Potassium's potential in rechargable batteries

Tuesday, 21 January, 2020

Potassium's potential in rechargable batteries

Scientists from Tokyo University of Science have conducted extensive research on potassium-ion batteries (KIBs), finding that the batteries are a better-performing, lower-cost and more sustainable candidate than lithium-ion batteries (LIBs). Replacing lithium in rechargeable batteries with a more abundant material like potassium could result in a more environmentally friendly energy source.

The team’s paper — published in Chemical Reviews — discusses the development of KIBs and compares the different materials used in lithium-, sodium- and potassium-ion batteries.

Rechargeable batteries are used in most portable electronic devices, electric and hybrid vehicles and renewable power-generation systems due to their low-cost, recyclable technology. They are also an essential tool in systems that harvest renewable energy from fluctuating sources such as wind and solar, allowing energy to be stored and dispatched when needed.

LIBs have been the rechargeable battery of choice owing to their excellent performance. However, spikes in demand, coupled with limited availability of lithium and cobalt (another necessary element for LIBs), means that using LIBs may soon become a major problem.

To tackle this challenge, Tokyo researchers led by Professor Shinichi Komaba have focused on replacing lithium with alternatives such as sodium and potassium.

Sodium and potassium are in the same alkali metal group in the periodic table of elements, and their chemical natures are, therefore, quite similar. But, unlike lithium, these elements are widely abundant on Earth, and using them to develop high-performance rechargeable batteries would be a breakthrough towards creating a more sustainable solution.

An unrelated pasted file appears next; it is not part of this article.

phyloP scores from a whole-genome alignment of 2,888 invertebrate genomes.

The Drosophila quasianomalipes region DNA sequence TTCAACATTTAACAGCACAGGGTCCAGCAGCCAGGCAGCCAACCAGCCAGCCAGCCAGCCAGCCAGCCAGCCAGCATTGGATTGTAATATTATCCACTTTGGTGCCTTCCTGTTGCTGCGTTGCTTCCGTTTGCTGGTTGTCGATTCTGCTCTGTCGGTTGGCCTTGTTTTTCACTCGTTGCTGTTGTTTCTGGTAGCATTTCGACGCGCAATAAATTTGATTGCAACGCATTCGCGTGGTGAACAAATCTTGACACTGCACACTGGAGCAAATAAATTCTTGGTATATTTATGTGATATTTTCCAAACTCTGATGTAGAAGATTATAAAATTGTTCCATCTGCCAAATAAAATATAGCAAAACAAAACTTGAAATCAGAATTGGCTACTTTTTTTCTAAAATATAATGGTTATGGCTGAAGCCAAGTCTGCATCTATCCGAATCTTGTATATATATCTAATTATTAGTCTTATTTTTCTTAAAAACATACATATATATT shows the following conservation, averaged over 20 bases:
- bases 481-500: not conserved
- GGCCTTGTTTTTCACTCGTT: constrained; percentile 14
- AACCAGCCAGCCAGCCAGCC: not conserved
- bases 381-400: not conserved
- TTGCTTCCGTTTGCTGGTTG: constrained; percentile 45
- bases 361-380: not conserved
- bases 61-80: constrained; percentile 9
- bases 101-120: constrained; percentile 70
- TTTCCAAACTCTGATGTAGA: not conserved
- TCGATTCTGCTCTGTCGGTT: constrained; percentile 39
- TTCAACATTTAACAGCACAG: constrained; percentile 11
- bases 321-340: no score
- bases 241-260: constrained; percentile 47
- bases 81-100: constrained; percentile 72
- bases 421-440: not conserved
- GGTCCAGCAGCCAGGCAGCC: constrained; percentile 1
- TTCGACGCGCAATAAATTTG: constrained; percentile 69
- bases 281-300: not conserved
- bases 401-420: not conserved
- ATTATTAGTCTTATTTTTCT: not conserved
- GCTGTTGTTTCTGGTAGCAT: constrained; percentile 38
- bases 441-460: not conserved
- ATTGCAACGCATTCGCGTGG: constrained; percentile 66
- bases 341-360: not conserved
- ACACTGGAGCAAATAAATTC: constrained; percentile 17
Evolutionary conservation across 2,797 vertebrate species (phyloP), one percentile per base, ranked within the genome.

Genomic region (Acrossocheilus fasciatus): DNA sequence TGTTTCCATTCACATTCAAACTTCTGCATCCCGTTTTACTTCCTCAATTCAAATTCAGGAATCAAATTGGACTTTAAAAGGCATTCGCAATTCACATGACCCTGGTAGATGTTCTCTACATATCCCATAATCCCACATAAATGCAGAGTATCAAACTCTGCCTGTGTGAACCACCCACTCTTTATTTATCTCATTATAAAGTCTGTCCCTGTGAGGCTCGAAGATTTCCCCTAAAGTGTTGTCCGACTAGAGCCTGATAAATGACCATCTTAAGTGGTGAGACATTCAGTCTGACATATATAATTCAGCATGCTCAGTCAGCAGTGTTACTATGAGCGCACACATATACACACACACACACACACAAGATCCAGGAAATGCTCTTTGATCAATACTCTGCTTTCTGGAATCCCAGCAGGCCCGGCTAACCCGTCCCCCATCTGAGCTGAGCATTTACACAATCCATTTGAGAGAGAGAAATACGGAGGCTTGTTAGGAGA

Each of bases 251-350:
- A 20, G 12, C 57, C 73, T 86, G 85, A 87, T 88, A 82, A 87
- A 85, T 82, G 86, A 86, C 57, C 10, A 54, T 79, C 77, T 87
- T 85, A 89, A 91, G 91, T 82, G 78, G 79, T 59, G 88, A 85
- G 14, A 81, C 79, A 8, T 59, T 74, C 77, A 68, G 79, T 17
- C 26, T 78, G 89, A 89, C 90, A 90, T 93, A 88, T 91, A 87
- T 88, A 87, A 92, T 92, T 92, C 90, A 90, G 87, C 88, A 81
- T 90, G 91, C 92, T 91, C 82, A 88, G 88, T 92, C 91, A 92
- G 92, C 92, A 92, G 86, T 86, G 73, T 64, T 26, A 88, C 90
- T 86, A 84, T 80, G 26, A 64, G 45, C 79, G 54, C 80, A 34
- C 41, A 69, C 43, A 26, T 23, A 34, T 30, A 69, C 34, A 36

Demonstrating comparable (or even better) performance to LIBs, KIBs look promising. The materials necessary to build KIBs are non-toxic and much more abundant than those required for LIBs.

“By studying new materials for applications in lithium-, sodium-, potassium-ion batteries, we wanted to develop an energy-efficient and environment-friendly technology,” Prof Komaba said.

“As evidenced by recent intensive research, KIBs are recognised as promising next-generation battery candidates owing to their unique characteristics, such as cost-effectiveness, high voltage and high-power operation.

“Further improvements to the performance of KIBs would pave the way for their practical application,” he explained.

Additional research on the safety of KIBs is needed — the researchers also emphasised that a focus should be placed on exploring what’s going on physically and chemically between the different components and elements.

“Research on KIBs, including electrode materials, non-aqueous/solid electrolytes and additives, will provide new insights into the electrode reactions and solid ionics, opening up new strategies that would allow for the creation of next-generation batteries,” Prof Komaba said.

Image credit: ©stock.adobe.com/au/Aleksander

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